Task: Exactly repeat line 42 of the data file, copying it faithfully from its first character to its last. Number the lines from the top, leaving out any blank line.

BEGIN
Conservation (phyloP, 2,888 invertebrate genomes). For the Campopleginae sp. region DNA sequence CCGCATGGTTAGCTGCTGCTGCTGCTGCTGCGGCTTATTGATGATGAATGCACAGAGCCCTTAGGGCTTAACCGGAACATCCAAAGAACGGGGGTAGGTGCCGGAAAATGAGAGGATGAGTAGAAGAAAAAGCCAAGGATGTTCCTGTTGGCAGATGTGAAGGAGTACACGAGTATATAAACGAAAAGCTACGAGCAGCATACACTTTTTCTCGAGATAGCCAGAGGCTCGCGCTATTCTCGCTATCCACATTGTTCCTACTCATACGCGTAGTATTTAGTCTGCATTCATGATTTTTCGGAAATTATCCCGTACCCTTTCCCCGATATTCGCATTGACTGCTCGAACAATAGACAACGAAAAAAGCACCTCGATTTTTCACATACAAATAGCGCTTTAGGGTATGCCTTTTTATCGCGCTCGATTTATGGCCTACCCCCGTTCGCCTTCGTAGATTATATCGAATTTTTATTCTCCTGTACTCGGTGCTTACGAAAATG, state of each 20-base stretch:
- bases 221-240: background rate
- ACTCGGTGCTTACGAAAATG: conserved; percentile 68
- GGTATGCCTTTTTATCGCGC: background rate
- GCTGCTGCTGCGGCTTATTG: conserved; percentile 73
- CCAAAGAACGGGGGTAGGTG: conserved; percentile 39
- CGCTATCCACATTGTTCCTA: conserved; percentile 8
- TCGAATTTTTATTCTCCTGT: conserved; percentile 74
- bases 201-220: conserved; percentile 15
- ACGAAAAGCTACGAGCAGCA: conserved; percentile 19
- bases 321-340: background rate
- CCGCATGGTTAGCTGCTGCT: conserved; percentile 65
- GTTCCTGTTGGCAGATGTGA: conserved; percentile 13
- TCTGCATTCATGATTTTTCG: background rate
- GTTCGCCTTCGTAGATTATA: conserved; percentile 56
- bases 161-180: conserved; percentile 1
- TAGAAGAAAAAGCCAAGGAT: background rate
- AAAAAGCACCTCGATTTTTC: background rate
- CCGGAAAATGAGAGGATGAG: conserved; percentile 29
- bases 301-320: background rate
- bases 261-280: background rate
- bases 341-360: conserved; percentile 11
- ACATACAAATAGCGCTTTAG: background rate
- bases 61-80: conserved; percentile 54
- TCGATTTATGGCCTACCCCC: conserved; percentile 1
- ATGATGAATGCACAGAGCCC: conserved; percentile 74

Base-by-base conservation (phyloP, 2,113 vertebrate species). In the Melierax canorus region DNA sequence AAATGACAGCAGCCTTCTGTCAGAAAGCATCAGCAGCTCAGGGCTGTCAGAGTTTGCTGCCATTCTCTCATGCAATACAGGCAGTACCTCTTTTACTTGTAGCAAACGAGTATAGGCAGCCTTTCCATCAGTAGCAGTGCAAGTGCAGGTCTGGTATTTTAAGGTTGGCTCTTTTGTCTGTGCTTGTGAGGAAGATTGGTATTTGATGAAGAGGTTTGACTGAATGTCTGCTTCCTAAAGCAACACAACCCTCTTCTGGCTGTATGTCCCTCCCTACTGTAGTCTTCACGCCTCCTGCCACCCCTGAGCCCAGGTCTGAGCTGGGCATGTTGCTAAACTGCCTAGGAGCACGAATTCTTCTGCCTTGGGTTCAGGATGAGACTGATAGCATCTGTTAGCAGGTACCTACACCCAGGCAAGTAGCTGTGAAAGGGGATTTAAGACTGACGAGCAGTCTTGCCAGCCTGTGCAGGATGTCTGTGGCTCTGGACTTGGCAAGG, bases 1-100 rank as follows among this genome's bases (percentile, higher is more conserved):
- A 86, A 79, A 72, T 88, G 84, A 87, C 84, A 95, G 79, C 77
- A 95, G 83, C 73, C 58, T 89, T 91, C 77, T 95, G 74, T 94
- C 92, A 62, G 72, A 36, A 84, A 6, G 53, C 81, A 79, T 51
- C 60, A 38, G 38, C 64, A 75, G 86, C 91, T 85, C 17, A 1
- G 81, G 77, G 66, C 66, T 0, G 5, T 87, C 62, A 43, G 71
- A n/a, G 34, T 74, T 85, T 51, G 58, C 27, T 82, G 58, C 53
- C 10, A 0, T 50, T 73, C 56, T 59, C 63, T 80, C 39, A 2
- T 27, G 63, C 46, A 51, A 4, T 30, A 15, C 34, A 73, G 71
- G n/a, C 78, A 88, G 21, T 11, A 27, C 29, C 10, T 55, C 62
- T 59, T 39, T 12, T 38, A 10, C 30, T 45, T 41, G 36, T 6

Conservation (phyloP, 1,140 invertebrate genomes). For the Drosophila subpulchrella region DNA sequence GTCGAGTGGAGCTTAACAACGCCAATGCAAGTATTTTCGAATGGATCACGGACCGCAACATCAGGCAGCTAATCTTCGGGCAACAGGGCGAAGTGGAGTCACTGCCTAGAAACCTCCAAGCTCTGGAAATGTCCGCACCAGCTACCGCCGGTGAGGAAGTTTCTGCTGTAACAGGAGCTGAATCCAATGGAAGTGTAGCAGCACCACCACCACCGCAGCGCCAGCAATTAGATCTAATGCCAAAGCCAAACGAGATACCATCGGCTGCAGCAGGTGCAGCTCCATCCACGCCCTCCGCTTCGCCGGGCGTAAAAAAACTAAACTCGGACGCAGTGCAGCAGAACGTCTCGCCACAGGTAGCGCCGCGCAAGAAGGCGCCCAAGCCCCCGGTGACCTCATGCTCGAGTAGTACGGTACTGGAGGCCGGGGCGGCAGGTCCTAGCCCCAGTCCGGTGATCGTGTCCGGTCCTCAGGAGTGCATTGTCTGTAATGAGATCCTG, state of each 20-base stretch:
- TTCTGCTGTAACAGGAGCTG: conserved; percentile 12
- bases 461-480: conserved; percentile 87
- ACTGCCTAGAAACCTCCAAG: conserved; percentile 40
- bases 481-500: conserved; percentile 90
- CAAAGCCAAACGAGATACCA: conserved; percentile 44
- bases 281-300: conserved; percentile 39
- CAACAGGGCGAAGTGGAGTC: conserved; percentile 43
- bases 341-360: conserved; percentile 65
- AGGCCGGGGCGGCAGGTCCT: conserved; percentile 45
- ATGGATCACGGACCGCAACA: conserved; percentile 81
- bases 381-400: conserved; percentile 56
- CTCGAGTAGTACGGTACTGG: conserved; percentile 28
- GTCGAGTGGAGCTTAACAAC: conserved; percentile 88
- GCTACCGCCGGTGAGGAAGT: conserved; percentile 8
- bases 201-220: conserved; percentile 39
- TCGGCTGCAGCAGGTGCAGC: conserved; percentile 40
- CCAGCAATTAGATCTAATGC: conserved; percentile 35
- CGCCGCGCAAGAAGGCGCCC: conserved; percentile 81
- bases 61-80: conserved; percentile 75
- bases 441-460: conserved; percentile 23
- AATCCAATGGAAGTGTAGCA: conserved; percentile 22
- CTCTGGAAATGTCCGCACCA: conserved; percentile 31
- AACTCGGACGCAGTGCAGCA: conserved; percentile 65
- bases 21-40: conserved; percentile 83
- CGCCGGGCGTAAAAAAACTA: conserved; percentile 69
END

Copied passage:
- bases 481-500: conserved; percentile 90